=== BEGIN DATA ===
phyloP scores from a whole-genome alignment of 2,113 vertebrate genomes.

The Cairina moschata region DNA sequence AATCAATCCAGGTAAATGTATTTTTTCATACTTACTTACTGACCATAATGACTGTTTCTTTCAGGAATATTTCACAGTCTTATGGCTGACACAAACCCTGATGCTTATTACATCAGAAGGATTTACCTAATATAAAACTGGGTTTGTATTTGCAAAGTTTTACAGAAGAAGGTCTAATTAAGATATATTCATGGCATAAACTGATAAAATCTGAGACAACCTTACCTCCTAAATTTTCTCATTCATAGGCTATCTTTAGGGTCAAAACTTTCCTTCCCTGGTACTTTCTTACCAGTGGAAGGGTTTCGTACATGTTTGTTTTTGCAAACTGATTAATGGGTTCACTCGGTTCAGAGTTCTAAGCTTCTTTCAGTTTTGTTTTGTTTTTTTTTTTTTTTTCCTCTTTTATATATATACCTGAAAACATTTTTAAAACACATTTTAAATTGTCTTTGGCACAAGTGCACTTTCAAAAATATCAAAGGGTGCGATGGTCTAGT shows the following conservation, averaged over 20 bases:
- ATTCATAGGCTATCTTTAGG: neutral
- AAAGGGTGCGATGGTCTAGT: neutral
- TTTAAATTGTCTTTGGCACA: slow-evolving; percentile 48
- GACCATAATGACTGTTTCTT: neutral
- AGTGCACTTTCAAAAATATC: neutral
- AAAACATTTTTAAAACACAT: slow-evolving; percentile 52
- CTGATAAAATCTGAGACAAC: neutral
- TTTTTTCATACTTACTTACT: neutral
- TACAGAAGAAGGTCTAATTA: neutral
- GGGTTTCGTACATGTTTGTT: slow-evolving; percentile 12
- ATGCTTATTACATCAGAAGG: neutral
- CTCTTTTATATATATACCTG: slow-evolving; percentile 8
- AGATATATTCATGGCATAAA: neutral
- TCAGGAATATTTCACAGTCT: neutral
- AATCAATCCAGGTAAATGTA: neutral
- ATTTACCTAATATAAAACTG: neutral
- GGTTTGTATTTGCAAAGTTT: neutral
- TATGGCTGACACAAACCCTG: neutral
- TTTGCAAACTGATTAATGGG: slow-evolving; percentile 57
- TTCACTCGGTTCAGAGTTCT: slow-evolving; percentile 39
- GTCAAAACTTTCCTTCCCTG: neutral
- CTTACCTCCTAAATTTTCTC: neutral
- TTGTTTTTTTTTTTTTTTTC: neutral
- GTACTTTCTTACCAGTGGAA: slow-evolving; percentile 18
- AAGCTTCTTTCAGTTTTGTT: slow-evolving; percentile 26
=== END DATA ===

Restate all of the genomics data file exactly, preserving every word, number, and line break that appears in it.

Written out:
phyloP scores from a whole-genome alignment of 2,113 vertebrate genomes.

The Cairina moschata region DNA sequence AATCAATCCAGGTAAATGTATTTTTTCATACTTACTTACTGACCATAATGACTGTTTCTTTCAGGAATATTTCACAGTCTTATGGCTGACACAAACCCTGATGCTTATTACATCAGAAGGATTTACCTAATATAAAACTGGGTTTGTATTTGCAAAGTTTTACAGAAGAAGGTCTAATTAAGATATATTCATGGCATAAACTGATAAAATCTGAGACAACCTTACCTCCTAAATTTTCTCATTCATAGGCTATCTTTAGGGTCAAAACTTTCCTTCCCTGGTACTTTCTTACCAGTGGAAGGGTTTCGTACATGTTTGTTTTTGCAAACTGATTAATGGGTTCACTCGGTTCAGAGTTCTAAGCTTCTTTCAGTTTTGTTTTGTTTTTTTTTTTTTTTTCCTCTTTTATATATATACCTGAAAACATTTTTAAAACACATTTTAAATTGTCTTTGGCACAAGTGCACTTTCAAAAATATCAAAGGGTGCGATGGTCTAGT shows the following conservation, averaged over 20 bases:
- ATTCATAGGCTATCTTTAGG: neutral
- AAAGGGTGCGATGGTCTAGT: neutral
- TTTAAATTGTCTTTGGCACA: slow-evolving; percentile 48
- GACCATAATGACTGTTTCTT: neutral
- AGTGCACTTTCAAAAATATC: neutral
- AAAACATTTTTAAAACACAT: slow-evolving; percentile 52
- CTGATAAAATCTGAGACAAC: neutral
- TTTTTTCATACTTACTTACT: neutral
- TACAGAAGAAGGTCTAATTA: neutral
- GGGTTTCGTACATGTTTGTT: slow-evolving; percentile 12
- ATGCTTATTACATCAGAAGG: neutral
- CTCTTTTATATATATACCTG: slow-evolving; percentile 8
- AGATATATTCATGGCATAAA: neutral
- TCAGGAATATTTCACAGTCT: neutral
- AATCAATCCAGGTAAATGTA: neutral
- ATTTACCTAATATAAAACTG: neutral
- GGTTTGTATTTGCAAAGTTT: neutral
- TATGGCTGACACAAACCCTG: neutral
- TTTGCAAACTGATTAATGGG: slow-evolving; percentile 57
- TTCACTCGGTTCAGAGTTCT: slow-evolving; percentile 39
- GTCAAAACTTTCCTTCCCTG: neutral
- CTTACCTCCTAAATTTTCTC: neutral
- TTGTTTTTTTTTTTTTTTTC: neutral
- GTACTTTCTTACCAGTGGAA: slow-evolving; percentile 18
- AAGCTTCTTTCAGTTTTGTT: slow-evolving; percentile 26